Author: Melinda Goedeke
I’m often asked whether or not I saw the signs. What I hear in that question is blame and responsibility; assignment of fault. I didn’t see the signs because there weren’t many to see; I saw Laura – my delightful, radiant and complicated daughter who was living in all capital letters. Then unexpectedly, bipolar disorder crashed into our lives flashing neon lights – signs I could not and did not ignore. Laura was diagnosed with bipolar disorder II rapid cycling, an eating disorder and borderline personality disorder in her early twenties. That diagnosis came after a suicide attempt followed by days in a psychiatric ward. My one of a kind daughter was now searching tirelessly for any sign that life was worth living. I was right behind, beside and in front of her.
Where is a mother to start? Which disorder should get the most attention? What role do I play in this complicated journey since she is not a child yet still my baby? Her diagnoses were intertwined creating a maze of pathways one to the next while tying knots that couldn’t be undone, only cut off. If the wrong knot was cut, one or both of us could bleed out. I didn’t have any answers; I only knew I wanted to swaddle her like an infant in my arms while somehow letting her drive the bus as I sat behind her grabbing the wheel to avoid the oncoming semis. Somehow, together we created a road map for our hopeful survival complete with original signs that only the two of us could interpret and not all the time.
Unfortunately, bipolar disorder signs, even made up ones, are tricky to see much less interpret. Plus when you are a pro at denial, it gets nearly impossible. Weeks often passed by where nothing seemed out of sorts. Laura was working, paying her bills, laughing with her friends and leaning on her family. My assessment? Maybe the meds were working. Maybe the therapist was helping her regulate emotions. Maybe she found the key to living with bipolar. Or, maybe it was all an act. All, some and none are true. Today wasn’t like yesterday and won’t be like tomorrow which meant we had to figure out which way to go – which signs to follow and which to ignore. To add even more complication, she saw signs of distress in me, too: hyper vigilance, worry, a weird smile, frequent calls. To her, these signs signaled that she was not okay. My decline signified and paralleled hers. Knowing this, she overcompensated with her own style of abnormal normalcy.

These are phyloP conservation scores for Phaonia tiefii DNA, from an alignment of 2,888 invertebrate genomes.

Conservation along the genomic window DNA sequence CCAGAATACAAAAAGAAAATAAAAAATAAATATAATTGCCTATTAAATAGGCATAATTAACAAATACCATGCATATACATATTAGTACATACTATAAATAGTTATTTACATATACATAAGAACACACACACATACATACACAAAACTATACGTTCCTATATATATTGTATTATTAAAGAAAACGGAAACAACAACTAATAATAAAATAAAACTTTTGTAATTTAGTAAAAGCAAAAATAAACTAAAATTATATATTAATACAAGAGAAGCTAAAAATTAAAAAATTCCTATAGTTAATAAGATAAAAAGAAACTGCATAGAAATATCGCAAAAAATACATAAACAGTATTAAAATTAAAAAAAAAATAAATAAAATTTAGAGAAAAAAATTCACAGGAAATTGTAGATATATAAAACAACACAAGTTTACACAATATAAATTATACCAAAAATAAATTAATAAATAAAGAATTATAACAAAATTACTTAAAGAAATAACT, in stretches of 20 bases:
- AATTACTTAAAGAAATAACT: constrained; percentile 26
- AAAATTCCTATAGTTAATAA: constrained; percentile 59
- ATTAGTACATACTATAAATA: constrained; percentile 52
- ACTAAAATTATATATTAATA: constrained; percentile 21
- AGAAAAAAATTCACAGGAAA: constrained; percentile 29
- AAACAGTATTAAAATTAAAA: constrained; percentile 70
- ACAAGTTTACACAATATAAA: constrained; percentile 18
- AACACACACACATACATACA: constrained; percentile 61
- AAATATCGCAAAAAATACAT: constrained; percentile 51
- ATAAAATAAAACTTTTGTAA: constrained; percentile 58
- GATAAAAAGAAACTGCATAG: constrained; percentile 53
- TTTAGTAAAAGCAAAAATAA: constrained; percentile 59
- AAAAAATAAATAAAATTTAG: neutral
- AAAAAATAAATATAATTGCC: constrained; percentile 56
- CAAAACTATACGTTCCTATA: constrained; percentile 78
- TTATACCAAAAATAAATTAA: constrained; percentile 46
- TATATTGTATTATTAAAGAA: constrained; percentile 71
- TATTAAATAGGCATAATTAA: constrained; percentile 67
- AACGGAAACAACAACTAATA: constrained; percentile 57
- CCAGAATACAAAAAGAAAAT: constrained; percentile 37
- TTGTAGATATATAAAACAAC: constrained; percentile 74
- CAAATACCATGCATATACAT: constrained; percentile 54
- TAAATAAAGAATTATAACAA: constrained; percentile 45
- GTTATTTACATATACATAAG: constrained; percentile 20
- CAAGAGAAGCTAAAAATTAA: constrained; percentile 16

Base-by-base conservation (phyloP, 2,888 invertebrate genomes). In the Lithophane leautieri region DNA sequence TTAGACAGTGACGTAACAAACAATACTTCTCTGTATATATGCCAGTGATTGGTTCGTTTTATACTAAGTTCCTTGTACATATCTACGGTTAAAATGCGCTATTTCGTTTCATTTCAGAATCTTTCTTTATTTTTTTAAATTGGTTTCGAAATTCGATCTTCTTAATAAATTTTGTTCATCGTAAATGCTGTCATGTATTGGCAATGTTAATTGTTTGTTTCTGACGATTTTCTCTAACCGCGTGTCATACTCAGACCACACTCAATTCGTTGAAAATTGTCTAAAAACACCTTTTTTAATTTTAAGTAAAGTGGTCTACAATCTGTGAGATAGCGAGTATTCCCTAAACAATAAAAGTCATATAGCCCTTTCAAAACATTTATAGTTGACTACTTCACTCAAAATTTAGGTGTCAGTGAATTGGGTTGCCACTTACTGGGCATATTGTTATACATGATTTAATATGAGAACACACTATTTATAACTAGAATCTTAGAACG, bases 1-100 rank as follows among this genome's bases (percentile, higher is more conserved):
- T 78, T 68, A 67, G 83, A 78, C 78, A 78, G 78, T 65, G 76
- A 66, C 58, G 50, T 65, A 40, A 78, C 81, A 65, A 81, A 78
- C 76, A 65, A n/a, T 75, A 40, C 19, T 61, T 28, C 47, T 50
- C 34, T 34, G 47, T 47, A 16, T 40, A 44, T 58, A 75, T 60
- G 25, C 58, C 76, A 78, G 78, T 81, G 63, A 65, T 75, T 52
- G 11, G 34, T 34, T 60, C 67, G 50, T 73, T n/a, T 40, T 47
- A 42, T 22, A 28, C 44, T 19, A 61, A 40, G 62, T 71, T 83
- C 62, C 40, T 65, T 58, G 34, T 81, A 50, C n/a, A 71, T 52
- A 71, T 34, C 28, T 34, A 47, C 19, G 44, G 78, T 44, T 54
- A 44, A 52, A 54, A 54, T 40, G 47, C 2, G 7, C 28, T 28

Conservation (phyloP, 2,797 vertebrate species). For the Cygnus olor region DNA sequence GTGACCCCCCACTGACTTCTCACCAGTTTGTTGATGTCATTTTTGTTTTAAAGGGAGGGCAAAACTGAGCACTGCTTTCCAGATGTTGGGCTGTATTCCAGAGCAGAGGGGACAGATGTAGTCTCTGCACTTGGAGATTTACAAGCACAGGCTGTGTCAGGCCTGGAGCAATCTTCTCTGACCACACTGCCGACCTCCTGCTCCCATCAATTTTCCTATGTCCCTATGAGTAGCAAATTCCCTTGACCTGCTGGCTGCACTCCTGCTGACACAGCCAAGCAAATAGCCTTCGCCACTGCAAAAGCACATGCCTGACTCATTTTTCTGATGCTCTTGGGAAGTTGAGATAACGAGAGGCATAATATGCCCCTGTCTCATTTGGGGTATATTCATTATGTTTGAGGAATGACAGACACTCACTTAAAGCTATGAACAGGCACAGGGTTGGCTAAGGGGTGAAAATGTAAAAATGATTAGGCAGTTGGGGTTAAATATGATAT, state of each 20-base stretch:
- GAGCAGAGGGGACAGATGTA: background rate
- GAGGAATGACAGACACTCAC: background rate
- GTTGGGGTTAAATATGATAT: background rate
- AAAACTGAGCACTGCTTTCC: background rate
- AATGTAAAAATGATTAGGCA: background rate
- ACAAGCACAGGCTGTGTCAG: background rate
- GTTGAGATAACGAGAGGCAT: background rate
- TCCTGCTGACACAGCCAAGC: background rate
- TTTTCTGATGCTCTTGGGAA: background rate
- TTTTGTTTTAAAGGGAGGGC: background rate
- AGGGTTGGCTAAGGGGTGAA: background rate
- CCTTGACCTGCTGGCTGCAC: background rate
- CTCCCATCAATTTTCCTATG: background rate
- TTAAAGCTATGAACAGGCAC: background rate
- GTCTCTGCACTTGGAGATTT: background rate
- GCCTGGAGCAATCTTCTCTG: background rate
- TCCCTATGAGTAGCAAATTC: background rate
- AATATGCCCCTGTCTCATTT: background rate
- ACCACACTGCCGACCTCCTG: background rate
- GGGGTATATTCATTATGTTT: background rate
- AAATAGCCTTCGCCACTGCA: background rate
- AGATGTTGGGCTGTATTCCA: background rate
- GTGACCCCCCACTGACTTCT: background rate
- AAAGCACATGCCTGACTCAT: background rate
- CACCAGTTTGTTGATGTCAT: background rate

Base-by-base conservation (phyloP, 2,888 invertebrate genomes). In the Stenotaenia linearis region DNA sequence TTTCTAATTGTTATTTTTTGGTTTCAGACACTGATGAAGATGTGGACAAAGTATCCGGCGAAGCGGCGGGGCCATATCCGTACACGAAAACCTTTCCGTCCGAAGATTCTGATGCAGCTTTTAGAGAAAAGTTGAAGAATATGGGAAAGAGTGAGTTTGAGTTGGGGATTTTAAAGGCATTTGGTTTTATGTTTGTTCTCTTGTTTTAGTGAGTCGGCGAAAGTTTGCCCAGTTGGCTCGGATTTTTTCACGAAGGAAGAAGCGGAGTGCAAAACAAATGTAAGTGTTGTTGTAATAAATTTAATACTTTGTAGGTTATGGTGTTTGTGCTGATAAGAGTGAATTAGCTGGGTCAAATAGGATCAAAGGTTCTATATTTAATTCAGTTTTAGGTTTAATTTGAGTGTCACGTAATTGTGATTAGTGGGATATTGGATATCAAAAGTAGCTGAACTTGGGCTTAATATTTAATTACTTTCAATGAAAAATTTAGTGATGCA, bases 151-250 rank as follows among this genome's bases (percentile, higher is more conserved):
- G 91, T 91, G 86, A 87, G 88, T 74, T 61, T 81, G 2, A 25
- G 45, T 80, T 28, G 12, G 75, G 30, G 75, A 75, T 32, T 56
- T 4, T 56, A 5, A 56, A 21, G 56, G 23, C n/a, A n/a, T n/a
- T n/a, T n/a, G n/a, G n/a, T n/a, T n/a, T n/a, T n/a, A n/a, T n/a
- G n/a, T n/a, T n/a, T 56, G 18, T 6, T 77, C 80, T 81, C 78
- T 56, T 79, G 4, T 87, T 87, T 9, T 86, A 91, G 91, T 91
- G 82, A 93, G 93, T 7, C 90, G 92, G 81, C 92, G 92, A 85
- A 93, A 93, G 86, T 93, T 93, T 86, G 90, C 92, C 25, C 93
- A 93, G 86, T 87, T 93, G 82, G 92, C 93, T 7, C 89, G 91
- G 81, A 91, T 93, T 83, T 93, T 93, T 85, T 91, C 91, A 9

I, too, knew the signs of abnormal normalcy, so it wasn’t difficult to play along acting as if we were both happy, in control, safe in that super special way that screams “HELP!” but no one can hear it. Our normalcy wasn’t regular at all, but what is regular? Maybe I can be a regular mom who doesn’t wait for the next manic episode or one who tries not to secretly count new cuts or one who doesn’t ask how work was really just wanting to know if she still had a job. The problem was my normalcy looked absolutely abnormal, too. Laura once told me that we were actually two versions of the same person because we looked,talked and acted alike. She spoke out loud the words in my mind and comforted me just as my pain was smothering me; I did the same for her. We were lucky. We saw the signs in each other, at least the ones we could handle seeing – the greens and the yellows. Unfortunately, we often sped through the red lights even though we had plenty of time to stop. We needed to keep careening forward together, ignoring the reality in front of us. That too was survival.
So, yes, I did see the signs and swiftly acted on them as if I were rescuing her from a burning fire. I reached out to professionals and listened to their every word. I stayed by her side and in her space regardless of the throw-up or the blood or the heart-wrenching tears. I would have sacrificed my life for her and nearly did. Thankfully, Laura was more than signs, more than my daughter who struggled with bipolar. She was a capable, confident and witty young woman on her own life’s journey, one I was lucky to be a part of. Of course, I wish I could’ve found signs leading me to a cure for bipolar or even something to have made it manageable for Laura, but I had no such luck. And so she ended her road trip leaving (or maybe it was sending) me a sign I couldn’t misinterpret.
Bipolar took Laura, but that dreadful illness also contributed to her mind. She created, she inspired, she encouraged, she advocated, she loved with her soul and laughed with her heart. She listened and understood seeing the signs in others offering them help on their journeys. She was a star that burned hotter and faster than all the rest and so was distinguished early at 24. She was a shooting star, one of those that if you saw you felt lucky.
Now, I see different signs, and I absolutely know they are signs from Laura just for me